Client:  Iowa Finance Authority

The Iowa Finance Authority (“IFA”) engaged the consulting team of GG+A and RDG Planning and Design (“RDG”) to prepare a comprehensive statewide assessment and forecast of housing needs in Iowa. The intent of the comprehensive assessment and forecast was to provide an information base that the IFA could use to adequately plan for its use and allocation of resources over the next 10 years. A related purpose of the study was to inform the decision-making of local governments and housing agencies as they consider how to effectively respond to housing needs likely to arise over the next decade.

Because the historical growth experiences of Iowa’s rural and urban areas have varied considerably, GG+A first subdivided the state into eight regional assessment areas. The regional delineations were made consistent with existing regional planning areas and councils of government; Core Based Statistical Areas defined by the Federal Office of Management and Budget; and the geographies at which American Community Survey results from the U.S. Census Bureau are most frequently released. Upon subdividing the state into eight regions, GG+A prepared an extensive analysis of patterns that emerged over the 2000-2010 decade covering:

• Economic, employment, and unemployment conditions;
• Patterns of migration between regions of the state;
• Population change (aging, natural growth and decline, ethnicity, etc);
• Household change, formation, and dissolution;
• Household composition, size, and income;
• Supply, cost, and condition of existing housing;
• Jobs-to-housing balances; and
• Indications of housing affordability and cost-burden.

The analysis provided a historical context and identified emerging patterns to which the IFA and local entities should be increasingly prepared to respond.

Based on a forecast of nonfarm employment by industry sector, prepared by the Labor Force & Occupational Analysis Bureau of the Iowa Workforce Development department, GG+A developed a 10-year forecast of workforce housing demand for each region of Iowa. Using Public Use Microdata Samples (PUMS) from the 2010 American Community Survey, the workforce housing forecast was conditioned upon the characteristics of existing workforce households in Iowa (including their composition, size, housing tenure, housing type, and income or ability to pay for housing). This approach, rather than a traditional “housing wage” methodology, provided a current and detailed depiction of the linkage between employment growth in different industry sectors, workforce growth, and the consumption of housing by type, tenure, price, and location in Iowa.

Given the sheer volume of baby boomers expected to enter their senior years over the decade, GG+A also prepared a detailed forecast of senior housing demand by region. This forecast drew on a projection of population by age in Iowa and it’s regions and also incorporated an analysis of the living arrangements and housing absorption and release patterns of older-age households Iowa (the data for which was also collected and analyzed from 2010 PUMS). The senior housing forecast provided estimates of (1) senior household growth, (2) senior housing turnover, (3) group quarters living arrangement needs, and (4) the net release of existing housing units by older-age households; all of which were incorporated and analyzed to predict the demand for new construction units oriented to the needs and preferences of senior households. GG+A also conducted a review of applicable surveys and studies to identify and describe the stated lifestyle preferences and housing expectations of baby boomers in order to discipline the quantitative analysis and forecast of housing needed to accommodate Iowa’s aging population base.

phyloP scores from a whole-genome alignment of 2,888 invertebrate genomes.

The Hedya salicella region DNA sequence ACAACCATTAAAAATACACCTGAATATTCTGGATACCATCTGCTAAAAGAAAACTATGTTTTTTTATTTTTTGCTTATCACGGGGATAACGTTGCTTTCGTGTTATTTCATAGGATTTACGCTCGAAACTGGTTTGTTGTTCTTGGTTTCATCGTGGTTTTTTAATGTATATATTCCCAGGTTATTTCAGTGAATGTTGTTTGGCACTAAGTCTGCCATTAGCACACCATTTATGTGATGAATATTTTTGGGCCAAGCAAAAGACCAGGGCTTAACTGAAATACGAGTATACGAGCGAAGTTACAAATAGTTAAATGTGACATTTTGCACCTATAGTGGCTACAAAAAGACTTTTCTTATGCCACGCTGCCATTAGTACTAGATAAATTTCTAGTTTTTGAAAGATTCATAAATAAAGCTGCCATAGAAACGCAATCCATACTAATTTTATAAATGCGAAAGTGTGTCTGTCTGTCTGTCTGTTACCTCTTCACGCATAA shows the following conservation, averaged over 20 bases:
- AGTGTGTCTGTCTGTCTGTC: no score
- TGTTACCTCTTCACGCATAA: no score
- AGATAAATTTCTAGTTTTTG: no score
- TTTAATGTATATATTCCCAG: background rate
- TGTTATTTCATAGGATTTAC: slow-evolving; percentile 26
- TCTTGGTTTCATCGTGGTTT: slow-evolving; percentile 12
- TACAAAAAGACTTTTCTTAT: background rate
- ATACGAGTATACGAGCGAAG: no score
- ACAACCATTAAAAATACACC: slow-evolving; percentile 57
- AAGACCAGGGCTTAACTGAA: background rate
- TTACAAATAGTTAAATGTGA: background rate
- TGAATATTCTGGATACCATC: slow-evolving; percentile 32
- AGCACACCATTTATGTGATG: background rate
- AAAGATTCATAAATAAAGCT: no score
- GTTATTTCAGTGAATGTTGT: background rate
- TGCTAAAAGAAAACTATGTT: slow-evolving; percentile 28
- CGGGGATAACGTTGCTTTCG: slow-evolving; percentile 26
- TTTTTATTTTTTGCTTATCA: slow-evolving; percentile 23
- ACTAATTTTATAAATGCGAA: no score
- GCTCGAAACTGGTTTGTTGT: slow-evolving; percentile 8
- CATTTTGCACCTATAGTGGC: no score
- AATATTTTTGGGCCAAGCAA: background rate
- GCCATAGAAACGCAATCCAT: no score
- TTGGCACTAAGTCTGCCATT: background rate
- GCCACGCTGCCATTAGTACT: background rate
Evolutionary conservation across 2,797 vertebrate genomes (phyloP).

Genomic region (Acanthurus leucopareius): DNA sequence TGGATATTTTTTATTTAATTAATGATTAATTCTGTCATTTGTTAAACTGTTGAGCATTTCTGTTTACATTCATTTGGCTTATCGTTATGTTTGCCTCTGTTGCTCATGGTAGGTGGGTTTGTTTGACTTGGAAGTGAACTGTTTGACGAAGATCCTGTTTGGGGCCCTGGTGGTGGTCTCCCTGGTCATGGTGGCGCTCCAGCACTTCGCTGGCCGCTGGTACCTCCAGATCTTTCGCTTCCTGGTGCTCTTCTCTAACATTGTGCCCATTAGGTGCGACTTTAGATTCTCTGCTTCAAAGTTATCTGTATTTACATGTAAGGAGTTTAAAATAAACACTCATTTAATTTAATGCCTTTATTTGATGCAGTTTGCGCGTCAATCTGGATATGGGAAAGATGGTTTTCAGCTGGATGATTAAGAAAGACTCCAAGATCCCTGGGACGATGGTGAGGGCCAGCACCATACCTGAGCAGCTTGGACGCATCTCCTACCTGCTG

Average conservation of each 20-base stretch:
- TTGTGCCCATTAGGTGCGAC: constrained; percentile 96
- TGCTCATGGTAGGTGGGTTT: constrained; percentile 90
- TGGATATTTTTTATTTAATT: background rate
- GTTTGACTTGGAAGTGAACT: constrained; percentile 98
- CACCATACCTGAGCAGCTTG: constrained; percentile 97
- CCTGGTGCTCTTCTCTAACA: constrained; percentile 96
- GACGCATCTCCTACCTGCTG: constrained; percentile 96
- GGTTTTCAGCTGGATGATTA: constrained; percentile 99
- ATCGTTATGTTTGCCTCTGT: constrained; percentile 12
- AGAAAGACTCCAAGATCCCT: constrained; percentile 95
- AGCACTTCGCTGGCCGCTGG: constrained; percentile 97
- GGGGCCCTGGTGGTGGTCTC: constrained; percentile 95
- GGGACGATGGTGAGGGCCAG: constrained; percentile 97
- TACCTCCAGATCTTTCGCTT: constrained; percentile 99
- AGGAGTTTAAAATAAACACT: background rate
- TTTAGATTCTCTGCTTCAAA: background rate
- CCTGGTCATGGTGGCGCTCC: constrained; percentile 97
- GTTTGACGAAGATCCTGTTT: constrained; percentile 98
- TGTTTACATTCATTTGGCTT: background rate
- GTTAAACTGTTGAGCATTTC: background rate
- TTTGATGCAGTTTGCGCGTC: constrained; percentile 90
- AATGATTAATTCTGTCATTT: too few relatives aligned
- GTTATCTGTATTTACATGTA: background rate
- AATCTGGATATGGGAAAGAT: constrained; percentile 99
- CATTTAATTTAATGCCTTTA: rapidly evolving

To better understand how the Great Recession and housing collapse affected the statewide and local housing markets of Iowa, GG+A also completed an assessment of foreclosures in Iowa. The analysis and research articulated the negative destabilizing affects of foreclosures, strategies for prevention and mitigation, and the scope of the foreclosure problem in Iowa.

Each component of the analysis and research completed – historical trends and emerging patterns, workforce housing needs, senior housing needs, and foreclosure problems – was synthesized in order to provide a clear and concise understanding of housing needs in Iowa that are unlikely to be addressed by the private sector and how the IFA should plan to distribute its funding throughout the state. More explicitly, the Final Report and final presentation to the IFA Board of Directors identified:

• How housing needs have changed;
• How well the existing housing stock is meeting those needs;
• The needs of specific demographic groups that are mostly likely to require public subsidies/assistance;
• Locations that are most likely to lack market incentives necessary to stimulate new housing delivery;
• How employment growth can be expected to influence future housing needs and demand;
• How the aging of population will affect the type, price, and location of housing demanded and the supply of housing available in Iowa’s regions; and
• Challenges associated with housing maintenance and reinvestment.

GG+A synthesized the research and analysis to provide strategic policy recommendations to the IFA concerning its use and allocation of funding.

A PDF copy of the Final Report is available on the Iowa State Library website:  “Analysis and Forecast of Housing Needs in Iowa”